Before the dust had settled on the 2010 elections, the Chamber of Commerce, the corporate-secret-donor political action committees and the far right began to move into attack mode against the labor movement. After all, they expect a good return on the hundreds of millions of dollars they spent buying Congress.
Do you, the reader, think you make too much money?Because there are many who think public sector workers do!
How inviting it looks, the fruit laid out for us in grocery stores and supermarkets in a profusion of bright color.
Over the past few months, we've had conversations across our union and across our country about how to improve the lives and future of working families.
DETROIT — “Hospitals brace for next hit” ran the headline in last week’s Detroit Free Press. The article cites soaring patient debt and free care for the uninsured as reasons for hospitals losing money.
Remarks by Richard L. Trumka, secretary-treasurer of the AFL-CIO, at the 38th Annual Convention of the Coalition of Black Trade Unions, Atlanta, Ga., on May 22, 2009.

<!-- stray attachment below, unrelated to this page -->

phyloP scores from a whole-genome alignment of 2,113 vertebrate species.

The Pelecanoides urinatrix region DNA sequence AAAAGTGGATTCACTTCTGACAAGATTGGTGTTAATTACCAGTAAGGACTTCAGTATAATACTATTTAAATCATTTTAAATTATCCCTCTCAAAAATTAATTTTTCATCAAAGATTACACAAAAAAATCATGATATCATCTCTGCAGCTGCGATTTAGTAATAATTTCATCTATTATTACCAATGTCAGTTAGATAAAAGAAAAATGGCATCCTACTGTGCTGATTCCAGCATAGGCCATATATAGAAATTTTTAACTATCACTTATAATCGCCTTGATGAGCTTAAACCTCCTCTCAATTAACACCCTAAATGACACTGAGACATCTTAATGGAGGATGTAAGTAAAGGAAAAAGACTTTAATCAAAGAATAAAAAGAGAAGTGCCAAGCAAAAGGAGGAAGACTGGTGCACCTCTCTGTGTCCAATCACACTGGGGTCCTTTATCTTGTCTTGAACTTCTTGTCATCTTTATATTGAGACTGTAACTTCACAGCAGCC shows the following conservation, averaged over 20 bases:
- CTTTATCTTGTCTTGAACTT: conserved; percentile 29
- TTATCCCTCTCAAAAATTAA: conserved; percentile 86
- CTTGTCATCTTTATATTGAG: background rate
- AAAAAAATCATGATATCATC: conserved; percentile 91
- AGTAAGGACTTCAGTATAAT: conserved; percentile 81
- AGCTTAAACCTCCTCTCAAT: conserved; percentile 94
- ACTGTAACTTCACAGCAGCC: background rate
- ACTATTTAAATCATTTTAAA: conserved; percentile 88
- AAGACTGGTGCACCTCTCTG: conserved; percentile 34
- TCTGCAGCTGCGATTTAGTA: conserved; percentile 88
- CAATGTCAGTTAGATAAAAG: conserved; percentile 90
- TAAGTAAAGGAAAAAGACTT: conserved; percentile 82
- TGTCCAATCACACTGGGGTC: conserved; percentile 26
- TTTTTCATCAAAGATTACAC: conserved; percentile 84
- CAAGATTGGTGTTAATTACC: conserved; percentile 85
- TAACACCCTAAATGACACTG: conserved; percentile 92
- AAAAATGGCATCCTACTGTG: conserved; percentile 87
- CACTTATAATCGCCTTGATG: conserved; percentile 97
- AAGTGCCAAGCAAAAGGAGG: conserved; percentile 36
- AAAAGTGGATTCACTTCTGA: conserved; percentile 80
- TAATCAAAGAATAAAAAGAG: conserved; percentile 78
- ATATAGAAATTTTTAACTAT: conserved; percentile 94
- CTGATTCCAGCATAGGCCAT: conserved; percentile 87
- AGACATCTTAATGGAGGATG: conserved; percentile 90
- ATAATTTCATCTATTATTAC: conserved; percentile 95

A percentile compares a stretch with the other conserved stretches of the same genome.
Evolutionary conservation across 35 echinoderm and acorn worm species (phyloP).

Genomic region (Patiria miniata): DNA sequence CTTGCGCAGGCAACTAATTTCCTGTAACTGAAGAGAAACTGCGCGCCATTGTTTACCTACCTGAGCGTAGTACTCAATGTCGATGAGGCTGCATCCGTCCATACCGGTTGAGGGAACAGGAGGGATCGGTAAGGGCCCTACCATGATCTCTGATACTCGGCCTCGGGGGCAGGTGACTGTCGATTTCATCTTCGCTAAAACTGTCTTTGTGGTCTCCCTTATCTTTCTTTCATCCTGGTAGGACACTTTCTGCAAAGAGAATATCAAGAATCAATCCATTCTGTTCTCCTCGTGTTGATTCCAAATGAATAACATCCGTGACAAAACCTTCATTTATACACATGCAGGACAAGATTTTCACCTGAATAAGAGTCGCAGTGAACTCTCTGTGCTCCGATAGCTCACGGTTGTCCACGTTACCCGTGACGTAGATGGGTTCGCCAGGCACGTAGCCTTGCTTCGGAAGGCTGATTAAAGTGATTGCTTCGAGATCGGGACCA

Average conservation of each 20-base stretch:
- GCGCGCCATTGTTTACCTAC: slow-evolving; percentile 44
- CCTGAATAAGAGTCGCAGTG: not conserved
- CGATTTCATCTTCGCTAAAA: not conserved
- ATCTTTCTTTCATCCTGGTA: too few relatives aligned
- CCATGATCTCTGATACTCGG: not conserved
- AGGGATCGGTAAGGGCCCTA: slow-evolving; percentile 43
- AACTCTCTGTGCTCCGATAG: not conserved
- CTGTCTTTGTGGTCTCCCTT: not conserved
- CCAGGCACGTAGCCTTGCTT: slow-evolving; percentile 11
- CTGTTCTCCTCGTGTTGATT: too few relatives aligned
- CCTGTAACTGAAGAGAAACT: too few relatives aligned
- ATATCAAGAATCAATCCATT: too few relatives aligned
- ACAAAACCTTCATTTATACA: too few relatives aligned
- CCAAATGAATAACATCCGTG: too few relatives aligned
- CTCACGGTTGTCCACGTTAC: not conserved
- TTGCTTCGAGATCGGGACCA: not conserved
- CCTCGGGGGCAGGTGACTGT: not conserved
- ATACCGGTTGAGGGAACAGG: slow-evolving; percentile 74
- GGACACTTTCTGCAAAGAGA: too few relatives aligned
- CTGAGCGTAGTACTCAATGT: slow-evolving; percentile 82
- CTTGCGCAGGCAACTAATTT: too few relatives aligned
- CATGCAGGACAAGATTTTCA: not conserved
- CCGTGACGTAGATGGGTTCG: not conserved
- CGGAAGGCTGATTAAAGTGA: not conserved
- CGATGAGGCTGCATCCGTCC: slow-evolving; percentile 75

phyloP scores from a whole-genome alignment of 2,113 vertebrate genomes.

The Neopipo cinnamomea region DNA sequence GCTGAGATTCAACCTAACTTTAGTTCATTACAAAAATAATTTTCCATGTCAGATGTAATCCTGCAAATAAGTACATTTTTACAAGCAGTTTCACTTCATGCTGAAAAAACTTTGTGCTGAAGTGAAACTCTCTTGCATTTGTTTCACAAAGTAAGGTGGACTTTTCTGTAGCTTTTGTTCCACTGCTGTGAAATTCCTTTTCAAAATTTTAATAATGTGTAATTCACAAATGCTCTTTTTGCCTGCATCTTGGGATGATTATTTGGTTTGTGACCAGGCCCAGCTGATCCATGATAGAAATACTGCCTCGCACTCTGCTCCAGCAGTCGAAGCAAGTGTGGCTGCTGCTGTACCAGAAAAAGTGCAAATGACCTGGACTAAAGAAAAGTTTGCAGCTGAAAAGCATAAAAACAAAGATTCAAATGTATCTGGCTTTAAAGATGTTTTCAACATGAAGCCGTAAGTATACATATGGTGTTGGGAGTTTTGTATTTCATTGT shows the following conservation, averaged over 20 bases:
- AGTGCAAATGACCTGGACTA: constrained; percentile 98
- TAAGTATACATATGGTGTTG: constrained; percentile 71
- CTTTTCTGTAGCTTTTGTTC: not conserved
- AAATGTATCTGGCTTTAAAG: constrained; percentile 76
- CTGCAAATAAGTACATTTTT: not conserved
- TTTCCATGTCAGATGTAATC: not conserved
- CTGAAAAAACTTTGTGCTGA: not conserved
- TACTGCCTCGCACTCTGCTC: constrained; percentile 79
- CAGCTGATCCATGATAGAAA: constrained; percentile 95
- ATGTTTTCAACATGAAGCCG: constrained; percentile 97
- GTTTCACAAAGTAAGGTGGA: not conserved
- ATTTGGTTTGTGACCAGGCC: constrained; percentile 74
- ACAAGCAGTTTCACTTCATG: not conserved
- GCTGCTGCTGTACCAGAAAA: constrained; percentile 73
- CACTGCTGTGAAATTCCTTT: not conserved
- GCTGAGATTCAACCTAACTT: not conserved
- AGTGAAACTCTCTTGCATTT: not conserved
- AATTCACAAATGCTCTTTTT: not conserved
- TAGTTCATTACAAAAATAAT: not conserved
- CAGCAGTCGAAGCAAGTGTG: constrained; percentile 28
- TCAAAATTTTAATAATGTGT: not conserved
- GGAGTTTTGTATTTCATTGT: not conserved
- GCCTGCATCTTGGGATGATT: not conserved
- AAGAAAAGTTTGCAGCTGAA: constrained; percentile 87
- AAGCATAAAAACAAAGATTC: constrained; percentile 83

NEW HAVEN, Conn. — Four thousand six hundred union workers at Yale University here won a major victory last month. At a joint press conference with Local 35 service and maintenance workers and Local 34 clerical and technical workers, the university announced an early contract agreement including job security and expansion of union representation. President Richard Levin admitted the university’s poor labor relations policy was hurting the institution and had to change.
An autoworker we know is facing the possible slashing of his General Motors pension, earned in decades of work. Even with the full pension and his Social Security check, this 79-year-old retiree can barely cover his basic monthly bills.
May Day is a great time to think about labor unity.
I don’t know if Steven Greenhouse, of the New York Times, writes his own headlines. Doubt it.